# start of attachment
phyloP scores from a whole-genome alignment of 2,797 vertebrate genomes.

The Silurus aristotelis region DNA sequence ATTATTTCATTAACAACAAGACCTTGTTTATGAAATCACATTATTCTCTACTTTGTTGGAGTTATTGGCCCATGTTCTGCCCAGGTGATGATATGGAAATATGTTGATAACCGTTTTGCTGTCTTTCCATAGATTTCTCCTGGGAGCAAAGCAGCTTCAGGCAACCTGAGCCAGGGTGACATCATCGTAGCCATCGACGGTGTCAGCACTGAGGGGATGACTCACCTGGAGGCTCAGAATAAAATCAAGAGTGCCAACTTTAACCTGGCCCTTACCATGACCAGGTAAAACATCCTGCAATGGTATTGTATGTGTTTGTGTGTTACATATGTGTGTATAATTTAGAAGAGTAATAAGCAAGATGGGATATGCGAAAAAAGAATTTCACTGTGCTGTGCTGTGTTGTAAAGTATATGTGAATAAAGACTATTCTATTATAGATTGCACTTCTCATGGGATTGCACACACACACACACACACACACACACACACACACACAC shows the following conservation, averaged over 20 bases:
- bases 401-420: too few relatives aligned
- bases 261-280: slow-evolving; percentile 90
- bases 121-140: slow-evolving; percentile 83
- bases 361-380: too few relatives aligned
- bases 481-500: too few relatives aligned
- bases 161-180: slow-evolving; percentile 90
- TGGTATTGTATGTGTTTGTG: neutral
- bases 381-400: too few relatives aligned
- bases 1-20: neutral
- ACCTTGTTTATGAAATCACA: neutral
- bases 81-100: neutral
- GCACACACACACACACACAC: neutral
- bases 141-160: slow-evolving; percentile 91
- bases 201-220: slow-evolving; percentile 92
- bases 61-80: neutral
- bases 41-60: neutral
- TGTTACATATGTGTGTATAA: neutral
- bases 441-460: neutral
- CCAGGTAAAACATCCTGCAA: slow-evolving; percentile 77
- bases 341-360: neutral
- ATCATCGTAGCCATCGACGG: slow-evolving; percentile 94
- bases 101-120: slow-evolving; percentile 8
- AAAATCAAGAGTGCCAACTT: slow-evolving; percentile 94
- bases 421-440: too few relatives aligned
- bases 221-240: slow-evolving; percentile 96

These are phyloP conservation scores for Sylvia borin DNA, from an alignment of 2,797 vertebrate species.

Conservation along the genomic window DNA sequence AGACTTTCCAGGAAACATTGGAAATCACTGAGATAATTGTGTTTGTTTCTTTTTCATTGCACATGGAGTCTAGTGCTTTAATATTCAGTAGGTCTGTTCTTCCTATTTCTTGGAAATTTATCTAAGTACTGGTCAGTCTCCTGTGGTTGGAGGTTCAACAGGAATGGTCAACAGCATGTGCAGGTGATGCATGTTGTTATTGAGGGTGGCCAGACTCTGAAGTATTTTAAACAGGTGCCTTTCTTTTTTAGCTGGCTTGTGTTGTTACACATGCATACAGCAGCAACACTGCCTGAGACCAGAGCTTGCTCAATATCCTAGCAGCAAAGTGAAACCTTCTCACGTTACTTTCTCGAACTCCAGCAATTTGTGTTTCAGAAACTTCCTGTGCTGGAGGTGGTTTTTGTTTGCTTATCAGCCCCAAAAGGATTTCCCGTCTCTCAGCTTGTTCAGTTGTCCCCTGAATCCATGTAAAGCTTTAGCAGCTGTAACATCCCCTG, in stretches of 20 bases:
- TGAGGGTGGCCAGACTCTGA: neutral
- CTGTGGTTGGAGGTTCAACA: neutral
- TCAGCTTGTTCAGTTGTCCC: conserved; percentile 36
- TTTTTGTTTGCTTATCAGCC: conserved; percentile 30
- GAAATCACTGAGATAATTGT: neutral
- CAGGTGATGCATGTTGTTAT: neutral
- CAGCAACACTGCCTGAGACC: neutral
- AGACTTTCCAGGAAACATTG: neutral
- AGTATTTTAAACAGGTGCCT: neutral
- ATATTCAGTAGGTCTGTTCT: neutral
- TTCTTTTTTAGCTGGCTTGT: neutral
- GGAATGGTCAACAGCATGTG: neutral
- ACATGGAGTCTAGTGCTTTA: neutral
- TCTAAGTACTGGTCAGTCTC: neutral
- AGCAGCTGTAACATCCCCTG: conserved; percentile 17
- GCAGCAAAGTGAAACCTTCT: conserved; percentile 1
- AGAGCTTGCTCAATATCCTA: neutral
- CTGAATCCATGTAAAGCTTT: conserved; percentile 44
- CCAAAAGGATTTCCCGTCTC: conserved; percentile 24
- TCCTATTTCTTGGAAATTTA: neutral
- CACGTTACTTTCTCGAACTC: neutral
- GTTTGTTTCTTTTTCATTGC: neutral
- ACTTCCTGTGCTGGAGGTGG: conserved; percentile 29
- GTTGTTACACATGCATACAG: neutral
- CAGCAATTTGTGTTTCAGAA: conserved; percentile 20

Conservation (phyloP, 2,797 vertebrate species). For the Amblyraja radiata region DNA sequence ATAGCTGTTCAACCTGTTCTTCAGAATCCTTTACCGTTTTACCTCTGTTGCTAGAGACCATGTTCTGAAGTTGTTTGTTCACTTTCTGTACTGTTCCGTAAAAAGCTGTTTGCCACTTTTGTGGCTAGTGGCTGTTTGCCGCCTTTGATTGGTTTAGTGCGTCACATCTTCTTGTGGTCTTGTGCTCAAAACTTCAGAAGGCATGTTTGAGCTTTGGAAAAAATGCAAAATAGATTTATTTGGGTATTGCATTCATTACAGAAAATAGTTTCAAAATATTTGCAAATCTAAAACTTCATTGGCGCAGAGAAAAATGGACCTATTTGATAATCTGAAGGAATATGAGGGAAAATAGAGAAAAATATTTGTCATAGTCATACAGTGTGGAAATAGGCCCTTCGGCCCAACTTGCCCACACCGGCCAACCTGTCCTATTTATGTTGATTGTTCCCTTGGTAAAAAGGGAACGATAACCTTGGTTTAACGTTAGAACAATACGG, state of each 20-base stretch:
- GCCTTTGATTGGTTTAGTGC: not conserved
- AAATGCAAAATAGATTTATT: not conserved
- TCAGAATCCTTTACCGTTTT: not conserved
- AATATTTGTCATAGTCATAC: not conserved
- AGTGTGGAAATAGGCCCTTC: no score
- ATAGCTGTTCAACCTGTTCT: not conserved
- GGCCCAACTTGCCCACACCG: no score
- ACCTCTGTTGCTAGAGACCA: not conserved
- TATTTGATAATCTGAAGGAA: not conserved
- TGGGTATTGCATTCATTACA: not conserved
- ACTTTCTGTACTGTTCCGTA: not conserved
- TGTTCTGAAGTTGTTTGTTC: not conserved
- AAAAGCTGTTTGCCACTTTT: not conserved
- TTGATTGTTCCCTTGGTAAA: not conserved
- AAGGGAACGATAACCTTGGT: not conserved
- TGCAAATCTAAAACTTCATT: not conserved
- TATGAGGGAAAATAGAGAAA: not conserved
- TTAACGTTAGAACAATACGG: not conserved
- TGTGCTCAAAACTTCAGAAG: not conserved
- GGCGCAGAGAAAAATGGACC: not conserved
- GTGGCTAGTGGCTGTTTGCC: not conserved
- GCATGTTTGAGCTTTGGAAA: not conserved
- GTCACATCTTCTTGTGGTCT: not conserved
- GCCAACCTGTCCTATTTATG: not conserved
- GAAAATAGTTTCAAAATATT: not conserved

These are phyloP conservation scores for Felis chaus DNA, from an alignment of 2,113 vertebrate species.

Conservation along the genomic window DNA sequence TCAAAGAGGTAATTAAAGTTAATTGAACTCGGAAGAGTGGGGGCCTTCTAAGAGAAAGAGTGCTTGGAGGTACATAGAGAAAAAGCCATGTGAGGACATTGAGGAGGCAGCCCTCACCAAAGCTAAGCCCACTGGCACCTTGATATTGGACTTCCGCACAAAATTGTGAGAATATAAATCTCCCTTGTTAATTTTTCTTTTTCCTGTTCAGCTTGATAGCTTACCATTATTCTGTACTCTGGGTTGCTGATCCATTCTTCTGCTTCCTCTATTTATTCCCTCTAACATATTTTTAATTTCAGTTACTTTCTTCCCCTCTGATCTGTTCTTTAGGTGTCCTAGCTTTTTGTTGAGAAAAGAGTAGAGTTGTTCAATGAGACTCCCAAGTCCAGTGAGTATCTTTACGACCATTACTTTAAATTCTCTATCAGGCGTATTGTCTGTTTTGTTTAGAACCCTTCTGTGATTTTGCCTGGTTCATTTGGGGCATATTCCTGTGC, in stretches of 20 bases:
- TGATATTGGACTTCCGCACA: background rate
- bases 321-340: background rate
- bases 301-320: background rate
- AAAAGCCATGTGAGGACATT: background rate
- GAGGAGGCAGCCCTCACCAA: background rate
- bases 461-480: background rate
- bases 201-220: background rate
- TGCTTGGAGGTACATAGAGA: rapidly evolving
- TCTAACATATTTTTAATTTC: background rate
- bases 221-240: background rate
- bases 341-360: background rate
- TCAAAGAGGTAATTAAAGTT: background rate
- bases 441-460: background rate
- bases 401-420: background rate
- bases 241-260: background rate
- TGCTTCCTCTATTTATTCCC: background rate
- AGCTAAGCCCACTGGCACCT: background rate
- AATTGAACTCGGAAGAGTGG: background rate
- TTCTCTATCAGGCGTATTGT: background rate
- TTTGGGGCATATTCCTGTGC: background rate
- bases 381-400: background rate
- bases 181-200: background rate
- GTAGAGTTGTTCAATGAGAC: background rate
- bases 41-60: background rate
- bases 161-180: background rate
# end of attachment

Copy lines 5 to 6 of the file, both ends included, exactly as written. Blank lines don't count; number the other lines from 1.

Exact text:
- bases 121-140: slow-evolving; percentile 83
- bases 361-380: too few relatives aligned